Knowledge, or lack thereof, is often a good defense.
“Fiat Says It Didn’t Know CEO was Ill,” The Wall Street Journal, July 27, 2018 B1. Company says privacy of health care information meant they didn’t know that their CEO had been sick for a year.
Who knew or should have known? Was this insider information that would affect the value of investments?
Should the Board have known? Did the CEO have a duty to disclose? For more than a year!
Governance, Compliance, and Information. All in one. Add a dash of privacy.
Filed under Access, Accuracy, Board, Communications, Compliance, Compliance (General), Compliance Verification, Controls, Corporation, Directors, Duty, Employees, Governance, Inform market, Inform shareholders, Internal controls, Investor relations, Oversight, Privacy, To report, Uncategorized
More of the same old stuff.
“Advisers Blew Whistle on Wells Fargo Wealth Unit,” The Wall Street Journal, July 28 2018 B1. Sales incentives drive improper behavior at Wells Fargo. Again.
The good news is that four Wells Fargo financial advisers tipped off the DOJ and the SEC to what was happening. High-wealth investors were steered to investments that would result in higher fees paid to Wells Fargo.
So the culture wasn’t entirely corrupt. There’s hope.
Filed under Compliance, Compliance (General), Controls, Corporation, Culture, Duty, Employees, Governance, Internal controls, Investor relations, Policy, To report
Sometimes, I select stories just for the headline I can write over it.
“Temple Is Probed Over Online MBA Marketing,” The Wall Street Journal, July 26, 2018 B5. University accused of deceptive marketing to prospective MBA students.
What is the lesson here? School may have tweaked some test data to improve the school’s ranking. Did non-students learn more than students?
Dean lost his job. The school’s reputation takes a hit. US News & World Report it told the school can’t verify its information. Maybe the ex-Dean can be the subject of a case study in the Ethics curriculum. Or a Compliance course, if the school has one.
Filed under Accuracy, Compliance, Compliance (General), Controls, Culture, Data quality, Duty, Employees, Governance, Information, Internal controls, To report
Apparently, law firms don’t do background checks on incoming partners, at least not if they’re big money makers.
“Top Lawyers Evade Harassment Claims,” The Wall Street Journal, July 31, 2018 A1. Partner switches to a new firm that didn’t know of his history of harassment.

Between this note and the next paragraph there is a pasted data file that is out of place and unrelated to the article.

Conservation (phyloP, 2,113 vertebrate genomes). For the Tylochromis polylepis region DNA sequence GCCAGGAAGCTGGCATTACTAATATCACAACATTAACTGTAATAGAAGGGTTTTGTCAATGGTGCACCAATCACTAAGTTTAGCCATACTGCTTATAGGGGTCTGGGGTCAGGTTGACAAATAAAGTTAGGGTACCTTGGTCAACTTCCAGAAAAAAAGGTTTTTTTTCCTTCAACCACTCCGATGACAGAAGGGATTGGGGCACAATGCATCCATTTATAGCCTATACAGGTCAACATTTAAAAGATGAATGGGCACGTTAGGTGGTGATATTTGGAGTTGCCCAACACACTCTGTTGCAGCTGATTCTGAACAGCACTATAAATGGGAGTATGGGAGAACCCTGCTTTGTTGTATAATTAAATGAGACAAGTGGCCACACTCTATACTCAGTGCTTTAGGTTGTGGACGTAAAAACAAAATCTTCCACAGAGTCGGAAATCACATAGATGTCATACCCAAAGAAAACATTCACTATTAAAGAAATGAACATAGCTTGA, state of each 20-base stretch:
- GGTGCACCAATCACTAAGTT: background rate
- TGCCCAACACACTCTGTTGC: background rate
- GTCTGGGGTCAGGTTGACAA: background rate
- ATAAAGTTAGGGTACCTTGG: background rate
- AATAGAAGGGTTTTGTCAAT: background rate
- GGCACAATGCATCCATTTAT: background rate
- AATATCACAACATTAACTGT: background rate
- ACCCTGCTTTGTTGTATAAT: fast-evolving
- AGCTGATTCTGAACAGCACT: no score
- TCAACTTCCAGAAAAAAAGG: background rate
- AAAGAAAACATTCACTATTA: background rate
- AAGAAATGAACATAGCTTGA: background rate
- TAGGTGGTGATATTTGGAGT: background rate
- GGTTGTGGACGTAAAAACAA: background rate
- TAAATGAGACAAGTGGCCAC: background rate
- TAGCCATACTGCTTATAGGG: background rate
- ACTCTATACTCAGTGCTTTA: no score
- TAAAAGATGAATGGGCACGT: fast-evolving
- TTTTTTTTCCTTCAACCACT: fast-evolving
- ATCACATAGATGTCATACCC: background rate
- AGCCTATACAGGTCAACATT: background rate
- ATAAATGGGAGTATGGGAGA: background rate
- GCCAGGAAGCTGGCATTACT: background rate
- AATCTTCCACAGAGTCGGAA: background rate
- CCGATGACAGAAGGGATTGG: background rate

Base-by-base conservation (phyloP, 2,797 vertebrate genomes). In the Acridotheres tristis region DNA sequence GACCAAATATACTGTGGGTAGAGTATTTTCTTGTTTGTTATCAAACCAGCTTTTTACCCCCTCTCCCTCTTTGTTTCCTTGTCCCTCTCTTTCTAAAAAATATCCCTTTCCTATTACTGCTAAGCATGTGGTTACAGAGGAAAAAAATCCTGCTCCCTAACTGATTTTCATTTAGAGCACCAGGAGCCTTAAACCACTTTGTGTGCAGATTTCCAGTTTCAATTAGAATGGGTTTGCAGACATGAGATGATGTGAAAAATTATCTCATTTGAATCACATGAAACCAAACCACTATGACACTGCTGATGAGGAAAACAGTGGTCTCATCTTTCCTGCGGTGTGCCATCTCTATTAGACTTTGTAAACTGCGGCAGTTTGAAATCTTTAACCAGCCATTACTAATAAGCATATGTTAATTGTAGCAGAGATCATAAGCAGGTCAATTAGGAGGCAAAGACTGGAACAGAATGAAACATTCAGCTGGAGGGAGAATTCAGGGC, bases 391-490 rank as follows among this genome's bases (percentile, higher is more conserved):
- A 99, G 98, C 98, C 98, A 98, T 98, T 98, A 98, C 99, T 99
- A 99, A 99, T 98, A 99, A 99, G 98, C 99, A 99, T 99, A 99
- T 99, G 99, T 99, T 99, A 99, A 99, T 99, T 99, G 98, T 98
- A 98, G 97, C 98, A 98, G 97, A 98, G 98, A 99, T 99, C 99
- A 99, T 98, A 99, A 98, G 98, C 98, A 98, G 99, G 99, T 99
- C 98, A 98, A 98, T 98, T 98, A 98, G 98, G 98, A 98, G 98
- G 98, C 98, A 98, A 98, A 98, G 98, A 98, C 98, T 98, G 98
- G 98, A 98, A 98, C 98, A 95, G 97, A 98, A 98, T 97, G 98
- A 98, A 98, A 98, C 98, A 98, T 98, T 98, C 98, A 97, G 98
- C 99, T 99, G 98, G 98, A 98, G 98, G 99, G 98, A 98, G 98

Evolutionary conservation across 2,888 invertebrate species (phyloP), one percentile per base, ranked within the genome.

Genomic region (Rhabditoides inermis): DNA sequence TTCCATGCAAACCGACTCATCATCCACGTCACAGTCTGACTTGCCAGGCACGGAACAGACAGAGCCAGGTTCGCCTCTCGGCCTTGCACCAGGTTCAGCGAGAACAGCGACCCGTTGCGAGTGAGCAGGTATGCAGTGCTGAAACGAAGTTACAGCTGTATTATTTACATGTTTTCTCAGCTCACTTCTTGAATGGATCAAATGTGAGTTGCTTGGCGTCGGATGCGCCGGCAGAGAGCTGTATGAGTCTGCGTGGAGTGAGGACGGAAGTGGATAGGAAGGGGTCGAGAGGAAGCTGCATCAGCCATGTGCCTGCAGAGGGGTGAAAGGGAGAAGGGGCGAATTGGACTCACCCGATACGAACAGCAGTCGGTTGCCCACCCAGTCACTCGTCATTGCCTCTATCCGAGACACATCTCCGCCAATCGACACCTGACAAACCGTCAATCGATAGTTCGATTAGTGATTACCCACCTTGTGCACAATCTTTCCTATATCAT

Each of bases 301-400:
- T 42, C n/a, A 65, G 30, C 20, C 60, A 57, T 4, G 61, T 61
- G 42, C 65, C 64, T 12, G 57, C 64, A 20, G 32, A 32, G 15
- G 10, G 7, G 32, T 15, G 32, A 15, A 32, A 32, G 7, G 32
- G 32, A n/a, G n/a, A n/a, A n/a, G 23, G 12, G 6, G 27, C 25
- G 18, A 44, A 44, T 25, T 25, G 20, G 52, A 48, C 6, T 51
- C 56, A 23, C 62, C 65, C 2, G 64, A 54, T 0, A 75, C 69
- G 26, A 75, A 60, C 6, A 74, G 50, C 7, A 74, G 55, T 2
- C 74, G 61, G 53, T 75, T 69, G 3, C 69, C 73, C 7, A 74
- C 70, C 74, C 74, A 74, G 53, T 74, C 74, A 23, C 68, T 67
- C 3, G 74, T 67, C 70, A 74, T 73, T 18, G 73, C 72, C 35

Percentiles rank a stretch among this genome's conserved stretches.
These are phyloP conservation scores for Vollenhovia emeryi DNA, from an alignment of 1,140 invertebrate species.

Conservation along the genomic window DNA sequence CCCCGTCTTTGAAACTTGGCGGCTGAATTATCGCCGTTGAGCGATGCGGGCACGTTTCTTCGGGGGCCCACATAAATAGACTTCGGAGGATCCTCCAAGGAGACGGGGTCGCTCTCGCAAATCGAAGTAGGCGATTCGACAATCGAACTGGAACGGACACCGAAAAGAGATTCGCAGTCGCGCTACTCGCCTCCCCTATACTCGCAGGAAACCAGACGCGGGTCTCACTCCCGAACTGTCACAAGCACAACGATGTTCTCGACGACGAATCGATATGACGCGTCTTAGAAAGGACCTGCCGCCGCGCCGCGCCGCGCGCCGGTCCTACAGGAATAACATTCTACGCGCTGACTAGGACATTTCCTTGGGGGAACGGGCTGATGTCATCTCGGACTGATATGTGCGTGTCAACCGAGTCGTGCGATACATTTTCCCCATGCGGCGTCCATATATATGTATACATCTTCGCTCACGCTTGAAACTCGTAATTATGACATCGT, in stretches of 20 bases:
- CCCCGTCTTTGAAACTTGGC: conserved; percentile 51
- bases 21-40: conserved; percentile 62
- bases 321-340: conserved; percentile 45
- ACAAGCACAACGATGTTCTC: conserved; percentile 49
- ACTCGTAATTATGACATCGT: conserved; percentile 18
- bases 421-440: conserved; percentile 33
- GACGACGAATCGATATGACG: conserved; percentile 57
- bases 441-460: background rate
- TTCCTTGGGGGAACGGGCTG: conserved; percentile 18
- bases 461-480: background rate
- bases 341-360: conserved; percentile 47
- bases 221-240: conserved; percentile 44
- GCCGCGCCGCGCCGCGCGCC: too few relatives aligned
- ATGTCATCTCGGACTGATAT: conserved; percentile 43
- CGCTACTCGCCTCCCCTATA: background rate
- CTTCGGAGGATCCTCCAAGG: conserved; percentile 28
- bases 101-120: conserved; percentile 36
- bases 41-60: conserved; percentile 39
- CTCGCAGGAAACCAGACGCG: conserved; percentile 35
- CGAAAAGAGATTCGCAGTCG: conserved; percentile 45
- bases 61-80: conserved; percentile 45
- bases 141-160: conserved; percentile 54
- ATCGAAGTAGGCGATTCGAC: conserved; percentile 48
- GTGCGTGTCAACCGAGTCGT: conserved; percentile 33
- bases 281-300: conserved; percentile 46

See also a posting last month on a related topic: https://infogovnuggets.com/2018/07/23/sexting/
Do law firms think they are somehow immune from the laws that apply to their clients? Do they read the news? Do they have a fundamentally different culture?
Just asking. But this does go to both Compliance and Governance.
One of the common law duties of all employees is to report material departures from the company’s Code of Conduct. Interesting when that’s applied to a super star. Over something that happened nine years ago, at a different school.
“Ohio State Puts Meyer On Leave Amid Probe,” The Wall Street Journal, August 2, 2018 A6. Coach put on admin leave pending investigation into whether he knew that one of his assistant coaches beat up his spouse in 2009, when the coaches were both at Florida.
It was not alleged that Coach Meyer knew of the abuse, but that his wife did. But Coach Meyer said he’d learned of the abuse before his wife did, and he and his wife counseled the offender and his wife at the time.
How could Coach Meyer have purged himself of this taint?
“Paramount TV’s Head Fired Over Remarks,” The Wall Street Journal, July 20, 2018 B3. Amy Powell fired over remarks of a racial nature. Probably got a cinder block parachute, although the article doesn’t say.
Good news is that someone reported the remarks to HR, as the policy probably required.
I’d file under
(a) Governance (maintaining the culture you want, by applying standards to the top of the shop as well),
(b) Compliance (enforcing your firm’s ethics)(and the policy worked when an employee followed it and reported the remarks), and
(c) Information (what you say in the course of your job is also “information” that is subject to company control.
Filed under Compliance, Compliance (General), Controls, Corporation, Culture, Duty, Employees, Governance, Information, Internal controls, Policy, To report
“SEC Takes Close Look At Facebook Data Lapse,” The Wall Street Journal, July 13, 2018 B1. SEC looks at whether Facebook responded appropriately after learning that user data was being used inappropriately.
Is keeping investors apprised of violations of contracts or policies part of your crisis response process? Even when it wasn’t “your” data that was breached? Would you have caught this in time to avoid an SEC inquiry?
Filed under Access, Compliance, Compliance (General), Controls, Corporation, Duty, Duty of Care, Governance, Internal controls, Investor relations, Oversight, Ownership, Privacy, Protect assets, Security, Third parties, To report